MAKE's put my latest column, "Selectable Output Control," online -- it describes a proposal to the FCC to allow broadcasters to shut down parts of your home theater while you're watching their channels, and the consequences for Makers.
Chances are, you haven't heard of Selectable Output Control (SOC), a proposed digital TV technology that would allow broadcasters or copyright holders to tag their video with a list of receiver-outputs that were allowed to carry it. That's because it's an insane idea.
Selectable Output Control
Picture this: you power up your home theater, an near-incomprehensible tangle of game-consoles, AV switchers, cable boxes, PVRs, DVD players, 5.1 speakers, amps -- maybe a home theater PC or a projector, too. After some fiddling and locating the correct remote, you start to surf up the dial. All good. Then you hit MTV and the gorgeous, perfectly balanced sound stops. Why has it stopped? Because your cable-receiver has received a SOC flag from MTV disallowing high-end audio unless it has some obscure DRM that isn't compatible with any of your gear (especially not your beautiful hand-built tube-amp). MTV doesn't want you digitizing the songs that accompany the (increasingly rare) music videos they play, so if you want sound while watching MTV, you've got to turn on the tiny internal speakers that came with your TV.
You flip up the dial (get up again and turn off the internal speakers), and flip to HBO and your screen goes dark. That's because HBO is showing a movie that has been flagged as "no analog" -- which means that your beautiful, 42" plasma display won't work because you connected it via the composite analog video cables coming off the back of your AV switcher, rather than via the DRM-locked HDCP output. To watch the movie, you'll need to move the entire shelving unit (remember to take down the family photos first, doofus, otherwise you risk shattering the glass if they tip over), disconnect the analog cables, find the HDCP cable that came with the TV (or was it the cable box?) in the garage, and rewire your set. When the kids want to play a couple hours of Paper Mario on the Wii, you're going to need to move it again and reconnect things. (Coming soon to a Make issue: HOWTO put your home theater on wheels for easy rewiring).
I suffer from mild RSI: a warning to stop, but one that goes away when I do stop. The trigger is using a mouse for extended periods. The alternatives for general everyday computer use aren’t great for my work habits, which center on precise pointing and clicking, so I’m in the bad habit of mousing […]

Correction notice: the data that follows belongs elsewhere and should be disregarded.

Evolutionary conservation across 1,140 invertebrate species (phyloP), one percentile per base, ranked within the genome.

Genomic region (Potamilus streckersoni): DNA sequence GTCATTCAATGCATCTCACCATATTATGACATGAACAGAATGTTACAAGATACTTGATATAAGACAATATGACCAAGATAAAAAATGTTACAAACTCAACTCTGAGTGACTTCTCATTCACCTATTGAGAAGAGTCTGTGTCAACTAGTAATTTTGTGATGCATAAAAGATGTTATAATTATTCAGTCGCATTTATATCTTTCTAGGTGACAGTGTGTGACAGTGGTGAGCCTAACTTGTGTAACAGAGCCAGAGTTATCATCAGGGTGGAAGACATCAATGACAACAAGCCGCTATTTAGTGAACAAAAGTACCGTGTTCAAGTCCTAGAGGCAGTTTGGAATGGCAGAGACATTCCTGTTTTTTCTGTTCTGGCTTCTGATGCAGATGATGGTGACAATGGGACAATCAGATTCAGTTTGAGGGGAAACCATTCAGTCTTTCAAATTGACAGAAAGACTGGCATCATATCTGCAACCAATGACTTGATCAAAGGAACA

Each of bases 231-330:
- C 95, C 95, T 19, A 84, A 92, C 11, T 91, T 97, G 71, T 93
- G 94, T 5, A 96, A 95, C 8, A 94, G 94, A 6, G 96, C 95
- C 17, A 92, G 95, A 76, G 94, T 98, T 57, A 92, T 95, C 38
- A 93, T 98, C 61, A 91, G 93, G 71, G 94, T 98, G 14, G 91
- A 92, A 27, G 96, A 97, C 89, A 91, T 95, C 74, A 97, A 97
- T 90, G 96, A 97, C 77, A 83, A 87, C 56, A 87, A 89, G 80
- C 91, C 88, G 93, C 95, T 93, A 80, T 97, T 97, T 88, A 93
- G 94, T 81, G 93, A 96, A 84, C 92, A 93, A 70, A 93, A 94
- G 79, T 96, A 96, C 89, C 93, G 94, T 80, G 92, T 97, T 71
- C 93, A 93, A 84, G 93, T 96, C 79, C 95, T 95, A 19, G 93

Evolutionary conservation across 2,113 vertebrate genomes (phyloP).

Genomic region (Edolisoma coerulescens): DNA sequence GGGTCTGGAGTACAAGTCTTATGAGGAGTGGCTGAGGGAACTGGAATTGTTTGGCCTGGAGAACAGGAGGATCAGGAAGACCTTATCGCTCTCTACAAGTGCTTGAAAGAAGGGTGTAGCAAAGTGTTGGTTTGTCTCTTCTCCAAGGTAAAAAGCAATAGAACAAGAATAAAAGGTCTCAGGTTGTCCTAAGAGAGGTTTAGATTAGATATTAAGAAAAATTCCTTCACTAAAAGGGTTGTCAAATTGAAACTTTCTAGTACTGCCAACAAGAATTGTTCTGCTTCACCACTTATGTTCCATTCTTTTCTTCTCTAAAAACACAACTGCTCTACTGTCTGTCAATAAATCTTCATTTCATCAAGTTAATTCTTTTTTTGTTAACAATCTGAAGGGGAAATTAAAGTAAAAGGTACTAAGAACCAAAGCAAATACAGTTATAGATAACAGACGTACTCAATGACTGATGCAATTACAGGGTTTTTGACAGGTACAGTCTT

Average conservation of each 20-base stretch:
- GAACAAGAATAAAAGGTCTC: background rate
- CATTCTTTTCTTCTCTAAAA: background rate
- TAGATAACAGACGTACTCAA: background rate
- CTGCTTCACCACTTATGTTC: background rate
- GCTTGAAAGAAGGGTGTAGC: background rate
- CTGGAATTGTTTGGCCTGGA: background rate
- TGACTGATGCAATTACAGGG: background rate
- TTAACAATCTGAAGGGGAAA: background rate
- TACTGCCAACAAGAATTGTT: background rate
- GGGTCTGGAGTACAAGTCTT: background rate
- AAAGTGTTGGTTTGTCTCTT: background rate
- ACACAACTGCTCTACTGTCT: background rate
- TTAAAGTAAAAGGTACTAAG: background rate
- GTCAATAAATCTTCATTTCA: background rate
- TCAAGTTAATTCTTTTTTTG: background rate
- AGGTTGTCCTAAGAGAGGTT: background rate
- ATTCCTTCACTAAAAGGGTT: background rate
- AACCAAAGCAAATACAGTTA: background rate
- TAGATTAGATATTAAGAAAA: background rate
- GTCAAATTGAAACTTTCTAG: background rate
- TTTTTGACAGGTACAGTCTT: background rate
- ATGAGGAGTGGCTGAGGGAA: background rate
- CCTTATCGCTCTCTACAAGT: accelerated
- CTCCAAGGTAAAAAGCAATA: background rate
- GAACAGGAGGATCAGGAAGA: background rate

I got one of those bug-zapping LED lightbulbs, in hopes of murdering the flies drifting into my office during the increasingly warm and muggy Pennsylvania summer. I got mine from Home Depot, but the bulbs at Lowes, Wal-Mart and Amazon are all obviously identical. There are two lights in each bulb: an ultraviolet one inside […]
Did you buy a useless $400 “smart” juicer and now feel the need to accessorize it with more extrusions from the Internet of Shit timeline? Then The Leaf from Teaforia is just the thing: it’s a tea-maker that uses DRM-locked tea-pods to brew tea in your kitchen so you don’t have to endure the hassle […]
If you struggle to get a good night’s rest, consider replacing your pillows before dropping hundreds on a new mattress. You can give your tired neck a break with a 2-pack of memory foam pillows, available now in the Boing Boing Store.Each of these pillows is stuffed with cooling polyurethane foam that molds to your […]
Although flagship smartphones are unlikely to adopt heavy-duty outer casing anytime soon, you can always prepare your device for the outdoors with a beefy case and and an external battery like this Nomad Tile Trackable PowerPack, available in the Boing Boing Store for $119.95.The Nomad Tile can fully recharge an iPhone 7 over three times […]
Even though credit cards now feature an EMV chip for securing transactions, they still have to include the magnetic strip for compatibility with older point of sale systems. Because of this, there’s no way for the chip’s new security capabilities to protect against card skimmers in the wild.How do you protect yourself from legacy-technology-induced fraud? […]